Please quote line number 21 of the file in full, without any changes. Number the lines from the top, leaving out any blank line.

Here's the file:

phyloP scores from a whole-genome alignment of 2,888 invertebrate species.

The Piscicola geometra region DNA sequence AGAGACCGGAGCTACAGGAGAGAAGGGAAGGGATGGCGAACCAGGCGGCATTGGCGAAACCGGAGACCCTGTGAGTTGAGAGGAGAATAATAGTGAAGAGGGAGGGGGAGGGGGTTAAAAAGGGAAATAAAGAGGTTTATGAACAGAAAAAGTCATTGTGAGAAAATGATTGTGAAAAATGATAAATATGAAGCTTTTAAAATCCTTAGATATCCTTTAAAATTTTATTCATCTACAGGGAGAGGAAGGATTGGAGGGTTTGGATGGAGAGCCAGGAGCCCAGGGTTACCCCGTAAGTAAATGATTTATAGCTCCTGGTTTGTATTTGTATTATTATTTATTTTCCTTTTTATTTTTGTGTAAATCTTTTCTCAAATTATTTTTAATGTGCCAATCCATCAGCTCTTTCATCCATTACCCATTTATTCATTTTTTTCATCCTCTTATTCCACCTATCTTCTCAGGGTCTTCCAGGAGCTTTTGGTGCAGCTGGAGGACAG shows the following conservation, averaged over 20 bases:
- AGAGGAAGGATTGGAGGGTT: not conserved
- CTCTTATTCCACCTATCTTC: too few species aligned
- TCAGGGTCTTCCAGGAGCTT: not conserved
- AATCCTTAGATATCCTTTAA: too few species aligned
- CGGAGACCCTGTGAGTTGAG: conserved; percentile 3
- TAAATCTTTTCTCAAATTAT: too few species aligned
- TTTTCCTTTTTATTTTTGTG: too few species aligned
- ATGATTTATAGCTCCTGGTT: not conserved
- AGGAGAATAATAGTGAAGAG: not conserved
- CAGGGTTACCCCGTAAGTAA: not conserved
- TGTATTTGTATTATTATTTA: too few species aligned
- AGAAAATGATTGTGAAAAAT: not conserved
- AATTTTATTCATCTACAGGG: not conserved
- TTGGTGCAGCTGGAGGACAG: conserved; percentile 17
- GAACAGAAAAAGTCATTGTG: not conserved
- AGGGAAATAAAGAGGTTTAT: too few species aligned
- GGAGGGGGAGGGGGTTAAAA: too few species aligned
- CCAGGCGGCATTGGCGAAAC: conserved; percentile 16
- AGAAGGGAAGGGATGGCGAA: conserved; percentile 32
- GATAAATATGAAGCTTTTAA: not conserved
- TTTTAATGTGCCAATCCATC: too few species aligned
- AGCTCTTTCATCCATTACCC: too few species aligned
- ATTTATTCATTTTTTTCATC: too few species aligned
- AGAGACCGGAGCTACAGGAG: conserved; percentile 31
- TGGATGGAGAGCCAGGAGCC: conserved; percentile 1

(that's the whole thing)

- AGAAGGGAAGGGATGGCGAA: conserved; percentile 32